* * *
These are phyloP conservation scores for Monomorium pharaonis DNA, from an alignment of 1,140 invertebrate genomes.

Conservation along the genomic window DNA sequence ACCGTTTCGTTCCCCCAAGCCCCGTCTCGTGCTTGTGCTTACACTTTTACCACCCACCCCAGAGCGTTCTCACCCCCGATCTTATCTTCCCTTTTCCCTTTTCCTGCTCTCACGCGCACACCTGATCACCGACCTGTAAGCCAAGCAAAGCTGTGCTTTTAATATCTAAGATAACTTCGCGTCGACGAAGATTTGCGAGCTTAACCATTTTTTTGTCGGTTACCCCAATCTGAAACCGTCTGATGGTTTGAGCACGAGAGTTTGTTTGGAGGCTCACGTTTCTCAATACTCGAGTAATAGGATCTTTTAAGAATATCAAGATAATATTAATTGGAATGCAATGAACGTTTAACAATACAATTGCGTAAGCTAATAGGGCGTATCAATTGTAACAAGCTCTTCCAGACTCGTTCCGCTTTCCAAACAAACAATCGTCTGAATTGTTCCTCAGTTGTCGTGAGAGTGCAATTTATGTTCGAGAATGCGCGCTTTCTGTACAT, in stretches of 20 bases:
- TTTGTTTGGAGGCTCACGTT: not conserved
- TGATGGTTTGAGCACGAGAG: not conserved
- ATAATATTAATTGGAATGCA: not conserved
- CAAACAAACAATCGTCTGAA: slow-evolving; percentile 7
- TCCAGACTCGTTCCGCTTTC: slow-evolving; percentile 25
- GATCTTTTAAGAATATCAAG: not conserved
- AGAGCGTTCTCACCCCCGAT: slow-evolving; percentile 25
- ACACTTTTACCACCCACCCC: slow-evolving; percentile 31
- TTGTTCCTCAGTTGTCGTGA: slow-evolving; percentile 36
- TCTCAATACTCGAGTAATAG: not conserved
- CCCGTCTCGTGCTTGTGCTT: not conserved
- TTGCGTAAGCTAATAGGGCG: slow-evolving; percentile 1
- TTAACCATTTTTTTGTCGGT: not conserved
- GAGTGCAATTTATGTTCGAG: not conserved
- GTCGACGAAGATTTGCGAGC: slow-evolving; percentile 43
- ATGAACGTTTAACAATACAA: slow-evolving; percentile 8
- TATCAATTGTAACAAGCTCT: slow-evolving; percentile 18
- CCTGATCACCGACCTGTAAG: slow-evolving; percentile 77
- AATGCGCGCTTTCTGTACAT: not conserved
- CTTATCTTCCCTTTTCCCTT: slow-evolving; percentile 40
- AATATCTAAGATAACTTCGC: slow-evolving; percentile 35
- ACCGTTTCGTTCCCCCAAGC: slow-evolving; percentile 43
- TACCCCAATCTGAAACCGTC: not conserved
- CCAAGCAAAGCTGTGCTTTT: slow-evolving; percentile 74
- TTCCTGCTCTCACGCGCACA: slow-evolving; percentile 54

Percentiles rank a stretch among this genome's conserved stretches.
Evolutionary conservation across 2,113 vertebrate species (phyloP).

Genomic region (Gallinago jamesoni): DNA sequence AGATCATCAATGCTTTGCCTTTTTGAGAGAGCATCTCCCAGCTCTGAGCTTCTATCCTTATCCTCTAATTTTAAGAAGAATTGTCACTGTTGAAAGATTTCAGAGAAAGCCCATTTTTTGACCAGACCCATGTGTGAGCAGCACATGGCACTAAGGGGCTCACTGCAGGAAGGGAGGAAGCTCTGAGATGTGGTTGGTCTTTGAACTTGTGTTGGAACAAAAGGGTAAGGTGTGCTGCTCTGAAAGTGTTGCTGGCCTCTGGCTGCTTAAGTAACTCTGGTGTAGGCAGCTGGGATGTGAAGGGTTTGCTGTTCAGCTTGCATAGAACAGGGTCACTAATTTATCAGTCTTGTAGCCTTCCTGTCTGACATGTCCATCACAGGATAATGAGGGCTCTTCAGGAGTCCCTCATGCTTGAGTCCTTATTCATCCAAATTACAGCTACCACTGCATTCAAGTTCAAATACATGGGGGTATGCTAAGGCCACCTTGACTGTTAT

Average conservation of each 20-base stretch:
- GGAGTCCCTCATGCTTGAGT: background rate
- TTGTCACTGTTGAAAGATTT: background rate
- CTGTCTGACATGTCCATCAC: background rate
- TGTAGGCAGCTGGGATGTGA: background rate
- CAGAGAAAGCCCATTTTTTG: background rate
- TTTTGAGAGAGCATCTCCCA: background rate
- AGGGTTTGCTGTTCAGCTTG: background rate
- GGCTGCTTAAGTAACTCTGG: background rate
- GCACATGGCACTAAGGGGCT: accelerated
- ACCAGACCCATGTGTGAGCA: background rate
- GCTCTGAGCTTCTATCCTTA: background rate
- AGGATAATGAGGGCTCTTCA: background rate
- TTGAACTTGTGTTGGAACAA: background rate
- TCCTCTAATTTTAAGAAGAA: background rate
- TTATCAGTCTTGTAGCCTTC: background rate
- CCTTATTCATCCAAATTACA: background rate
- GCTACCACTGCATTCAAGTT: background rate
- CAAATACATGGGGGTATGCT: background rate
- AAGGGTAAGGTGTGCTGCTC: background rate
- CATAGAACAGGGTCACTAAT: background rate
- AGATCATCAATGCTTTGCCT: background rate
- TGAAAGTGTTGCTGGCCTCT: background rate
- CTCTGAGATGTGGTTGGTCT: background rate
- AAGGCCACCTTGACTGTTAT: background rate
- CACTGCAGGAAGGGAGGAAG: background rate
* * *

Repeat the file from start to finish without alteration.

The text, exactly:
These are phyloP conservation scores for Monomorium pharaonis DNA, from an alignment of 1,140 invertebrate genomes.

Conservation along the genomic window DNA sequence ACCGTTTCGTTCCCCCAAGCCCCGTCTCGTGCTTGTGCTTACACTTTTACCACCCACCCCAGAGCGTTCTCACCCCCGATCTTATCTTCCCTTTTCCCTTTTCCTGCTCTCACGCGCACACCTGATCACCGACCTGTAAGCCAAGCAAAGCTGTGCTTTTAATATCTAAGATAACTTCGCGTCGACGAAGATTTGCGAGCTTAACCATTTTTTTGTCGGTTACCCCAATCTGAAACCGTCTGATGGTTTGAGCACGAGAGTTTGTTTGGAGGCTCACGTTTCTCAATACTCGAGTAATAGGATCTTTTAAGAATATCAAGATAATATTAATTGGAATGCAATGAACGTTTAACAATACAATTGCGTAAGCTAATAGGGCGTATCAATTGTAACAAGCTCTTCCAGACTCGTTCCGCTTTCCAAACAAACAATCGTCTGAATTGTTCCTCAGTTGTCGTGAGAGTGCAATTTATGTTCGAGAATGCGCGCTTTCTGTACAT, in stretches of 20 bases:
- TTTGTTTGGAGGCTCACGTT: not conserved
- TGATGGTTTGAGCACGAGAG: not conserved
- ATAATATTAATTGGAATGCA: not conserved
- CAAACAAACAATCGTCTGAA: slow-evolving; percentile 7
- TCCAGACTCGTTCCGCTTTC: slow-evolving; percentile 25
- GATCTTTTAAGAATATCAAG: not conserved
- AGAGCGTTCTCACCCCCGAT: slow-evolving; percentile 25
- ACACTTTTACCACCCACCCC: slow-evolving; percentile 31
- TTGTTCCTCAGTTGTCGTGA: slow-evolving; percentile 36
- TCTCAATACTCGAGTAATAG: not conserved
- CCCGTCTCGTGCTTGTGCTT: not conserved
- TTGCGTAAGCTAATAGGGCG: slow-evolving; percentile 1
- TTAACCATTTTTTTGTCGGT: not conserved
- GAGTGCAATTTATGTTCGAG: not conserved
- GTCGACGAAGATTTGCGAGC: slow-evolving; percentile 43
- ATGAACGTTTAACAATACAA: slow-evolving; percentile 8
- TATCAATTGTAACAAGCTCT: slow-evolving; percentile 18
- CCTGATCACCGACCTGTAAG: slow-evolving; percentile 77
- AATGCGCGCTTTCTGTACAT: not conserved
- CTTATCTTCCCTTTTCCCTT: slow-evolving; percentile 40
- AATATCTAAGATAACTTCGC: slow-evolving; percentile 35
- ACCGTTTCGTTCCCCCAAGC: slow-evolving; percentile 43
- TACCCCAATCTGAAACCGTC: not conserved
- CCAAGCAAAGCTGTGCTTTT: slow-evolving; percentile 74
- TTCCTGCTCTCACGCGCACA: slow-evolving; percentile 54

Percentiles rank a stretch among this genome's conserved stretches.
Evolutionary conservation across 2,113 vertebrate species (phyloP).

Genomic region (Gallinago jamesoni): DNA sequence AGATCATCAATGCTTTGCCTTTTTGAGAGAGCATCTCCCAGCTCTGAGCTTCTATCCTTATCCTCTAATTTTAAGAAGAATTGTCACTGTTGAAAGATTTCAGAGAAAGCCCATTTTTTGACCAGACCCATGTGTGAGCAGCACATGGCACTAAGGGGCTCACTGCAGGAAGGGAGGAAGCTCTGAGATGTGGTTGGTCTTTGAACTTGTGTTGGAACAAAAGGGTAAGGTGTGCTGCTCTGAAAGTGTTGCTGGCCTCTGGCTGCTTAAGTAACTCTGGTGTAGGCAGCTGGGATGTGAAGGGTTTGCTGTTCAGCTTGCATAGAACAGGGTCACTAATTTATCAGTCTTGTAGCCTTCCTGTCTGACATGTCCATCACAGGATAATGAGGGCTCTTCAGGAGTCCCTCATGCTTGAGTCCTTATTCATCCAAATTACAGCTACCACTGCATTCAAGTTCAAATACATGGGGGTATGCTAAGGCCACCTTGACTGTTAT

Average conservation of each 20-base stretch:
- GGAGTCCCTCATGCTTGAGT: background rate
- TTGTCACTGTTGAAAGATTT: background rate
- CTGTCTGACATGTCCATCAC: background rate
- TGTAGGCAGCTGGGATGTGA: background rate
- CAGAGAAAGCCCATTTTTTG: background rate
- TTTTGAGAGAGCATCTCCCA: background rate
- AGGGTTTGCTGTTCAGCTTG: background rate
- GGCTGCTTAAGTAACTCTGG: background rate
- GCACATGGCACTAAGGGGCT: accelerated
- ACCAGACCCATGTGTGAGCA: background rate
- GCTCTGAGCTTCTATCCTTA: background rate
- AGGATAATGAGGGCTCTTCA: background rate
- TTGAACTTGTGTTGGAACAA: background rate
- TCCTCTAATTTTAAGAAGAA: background rate
- TTATCAGTCTTGTAGCCTTC: background rate
- CCTTATTCATCCAAATTACA: background rate
- GCTACCACTGCATTCAAGTT: background rate
- CAAATACATGGGGGTATGCT: background rate
- AAGGGTAAGGTGTGCTGCTC: background rate
- CATAGAACAGGGTCACTAAT: background rate
- AGATCATCAATGCTTTGCCT: background rate
- TGAAAGTGTTGCTGGCCTCT: background rate
- CTCTGAGATGTGGTTGGTCT: background rate
- AAGGCCACCTTGACTGTTAT: background rate
- CACTGCAGGAAGGGAGGAAG: background rate